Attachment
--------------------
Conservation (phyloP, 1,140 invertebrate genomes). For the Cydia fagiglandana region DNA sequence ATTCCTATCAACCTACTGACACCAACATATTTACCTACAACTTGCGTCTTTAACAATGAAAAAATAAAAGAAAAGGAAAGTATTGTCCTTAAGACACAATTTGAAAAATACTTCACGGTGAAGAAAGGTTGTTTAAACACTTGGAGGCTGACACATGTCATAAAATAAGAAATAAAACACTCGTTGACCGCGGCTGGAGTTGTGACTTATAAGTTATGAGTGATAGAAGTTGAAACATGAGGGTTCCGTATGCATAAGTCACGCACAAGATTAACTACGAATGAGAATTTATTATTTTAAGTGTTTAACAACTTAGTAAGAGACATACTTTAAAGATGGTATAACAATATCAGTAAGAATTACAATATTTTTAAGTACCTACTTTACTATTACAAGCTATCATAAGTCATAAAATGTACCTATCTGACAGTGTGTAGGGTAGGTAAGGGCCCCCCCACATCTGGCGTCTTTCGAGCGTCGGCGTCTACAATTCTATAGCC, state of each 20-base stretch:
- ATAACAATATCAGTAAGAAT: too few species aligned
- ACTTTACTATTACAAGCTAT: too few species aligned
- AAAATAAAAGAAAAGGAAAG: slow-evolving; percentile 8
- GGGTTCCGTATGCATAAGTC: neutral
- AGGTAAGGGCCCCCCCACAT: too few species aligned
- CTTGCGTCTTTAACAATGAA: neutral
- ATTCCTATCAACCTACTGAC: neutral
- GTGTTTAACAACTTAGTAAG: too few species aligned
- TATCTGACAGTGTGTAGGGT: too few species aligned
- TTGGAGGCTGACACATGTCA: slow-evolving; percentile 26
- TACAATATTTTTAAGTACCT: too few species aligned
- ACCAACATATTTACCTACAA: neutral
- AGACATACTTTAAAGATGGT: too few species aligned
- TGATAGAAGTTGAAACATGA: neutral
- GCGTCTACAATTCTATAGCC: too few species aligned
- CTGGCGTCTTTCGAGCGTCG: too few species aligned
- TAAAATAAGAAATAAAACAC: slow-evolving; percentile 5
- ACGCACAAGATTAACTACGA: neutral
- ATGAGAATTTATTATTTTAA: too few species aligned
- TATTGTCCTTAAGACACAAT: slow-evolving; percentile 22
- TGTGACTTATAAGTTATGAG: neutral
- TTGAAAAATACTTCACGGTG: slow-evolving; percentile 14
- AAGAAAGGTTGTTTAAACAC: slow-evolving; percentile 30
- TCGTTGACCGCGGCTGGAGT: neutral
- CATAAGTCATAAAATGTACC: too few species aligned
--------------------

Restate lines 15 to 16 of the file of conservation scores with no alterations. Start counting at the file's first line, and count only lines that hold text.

- TGATAGAAGTTGAAACATGA: neutral
- GCGTCTACAATTCTATAGCC: too few species aligned